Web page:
By AUNG THET WINE
The Irrawaddy News
LAPUTTA, Burma — Burmese authorities will close three remaining refugee camps in Laputta, one of the areas hardest-hit by Cyclone Nargis, on August 5, forcing about 6,000 remaining refugees to return to their villages, according to sources in the township.
Refugees who oppose relocation will face forced eviction, refugee sources said. The three refugee camps held as many as 50,000 refugees in recent months.
Sources said authorities have pressured refugees at the three remaining camps in Laputta Township since June 20 to go back to their villages...
"We are summoned every evening by a camp official and told to go back to our villages. He said our tents will be dragged down after August 5 and all our belongings will be set on fire. He advised we should leave as early as we can and should not blame them if it happens," said a female villager from Mi-Kyaung Ai living in Yadanar Dipa camp.
The refugees said they told the camp officer, Win Thant, that they were scared to return to their cyclone devastated villages and asked to stay at the camps for a few more months, but were turned down.
Laputta Township administration chairman Myint Oo told refugees sheltering at Three-Mile and Five-Mile camps to leave.
"After August 5, we will not receive our ration rice and the refugees may not receive other food items. They said they will continue to take care of us, if we agree to go back to our villages," said a 40-year-old man from Sa-Lu Seik village who is living at Five-Mile camp.
Before leaving the camp, refugees must sign a consent paper showing they voluntarily returned to their villages.
"If we return to our village, we are provided about 3 pyi of rice (pyi is a Burmese measurement close to 0.25 Liters), chili, onion, a sheet of tarpaulin, six packs of instant noodles and a zinc pot. Then the authorities send us to our villages by boat," said a female refugee at Three-Mile camp.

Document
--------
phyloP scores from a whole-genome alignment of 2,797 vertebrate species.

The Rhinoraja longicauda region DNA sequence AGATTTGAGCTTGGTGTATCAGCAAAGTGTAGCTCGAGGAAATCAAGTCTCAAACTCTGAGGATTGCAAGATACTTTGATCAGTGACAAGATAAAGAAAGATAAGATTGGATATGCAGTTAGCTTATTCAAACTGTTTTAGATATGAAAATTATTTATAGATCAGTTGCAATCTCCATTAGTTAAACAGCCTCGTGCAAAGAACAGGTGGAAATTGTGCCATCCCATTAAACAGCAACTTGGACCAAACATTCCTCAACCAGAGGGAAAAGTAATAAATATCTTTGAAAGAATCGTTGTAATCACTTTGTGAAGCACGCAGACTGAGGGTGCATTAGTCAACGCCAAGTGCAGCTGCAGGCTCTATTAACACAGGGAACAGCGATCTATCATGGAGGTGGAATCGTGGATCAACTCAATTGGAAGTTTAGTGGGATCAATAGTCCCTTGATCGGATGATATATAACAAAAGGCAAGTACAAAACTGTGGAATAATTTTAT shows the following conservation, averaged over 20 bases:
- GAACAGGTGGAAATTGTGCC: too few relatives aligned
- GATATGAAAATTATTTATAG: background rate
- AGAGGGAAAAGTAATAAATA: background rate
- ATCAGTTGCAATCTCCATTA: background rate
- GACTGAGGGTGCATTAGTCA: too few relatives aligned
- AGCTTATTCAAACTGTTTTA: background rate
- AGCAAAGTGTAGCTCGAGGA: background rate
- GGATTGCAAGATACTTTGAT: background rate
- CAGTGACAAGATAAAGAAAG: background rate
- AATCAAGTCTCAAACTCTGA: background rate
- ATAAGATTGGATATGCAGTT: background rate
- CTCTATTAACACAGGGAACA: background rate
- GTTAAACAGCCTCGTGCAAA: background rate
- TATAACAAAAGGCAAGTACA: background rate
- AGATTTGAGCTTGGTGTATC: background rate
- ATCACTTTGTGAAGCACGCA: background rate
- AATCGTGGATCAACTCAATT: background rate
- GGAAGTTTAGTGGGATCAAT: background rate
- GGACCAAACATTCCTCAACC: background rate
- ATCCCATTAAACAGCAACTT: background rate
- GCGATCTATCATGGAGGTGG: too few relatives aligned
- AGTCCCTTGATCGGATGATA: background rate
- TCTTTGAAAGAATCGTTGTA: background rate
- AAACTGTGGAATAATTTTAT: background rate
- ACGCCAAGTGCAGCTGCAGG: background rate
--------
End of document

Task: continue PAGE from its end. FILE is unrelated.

Many refugees are in desperate fear of returning to their former homes.
“I don't want to go back to that place, and I dare not live there anymore,” said a 35-year-old refugee from Kaing Thaung village, who lost his wife, two children and relatives during the cyclone.
“I would see my dead wife and kids in my mind every day, if I go back there,” he said. “I am not going back.”
According to sources, some refugees who have refused to return home are conscripted for forced labor, occasionally beaten over random, petty accusations or expelled from the camps.
"If we don't do forced labor, we could be driven out from the camp,” said a villager from Mi-Kyaung Ai who lives at Yatanar Dipa camp. “If a couple quarrel or speak loudly, the husband might be called in and beaten and then forced to leave the camp."
"When other refugees were relocated from the township to camps outside of Laputta, soldiers blocked all the exits and pushed people into trucks,” said a housewife living at Five-Mile camp.
“They were forced out in chaos. I am afraid of what will happen on August 5.”
Many refugees said they planned to build make-shift huts near the Laputta-Myaung Mya road and continue to live in the area, sources said.
"I will build a hut by the highway. I am not sure whether we will be allowed or not. If not, I must find a place close to the town," said a villager from Po Laung who lives at Five-Mile camp.
According to refugees, UN agencies and international NGO workers are aware of the plan to close the camps.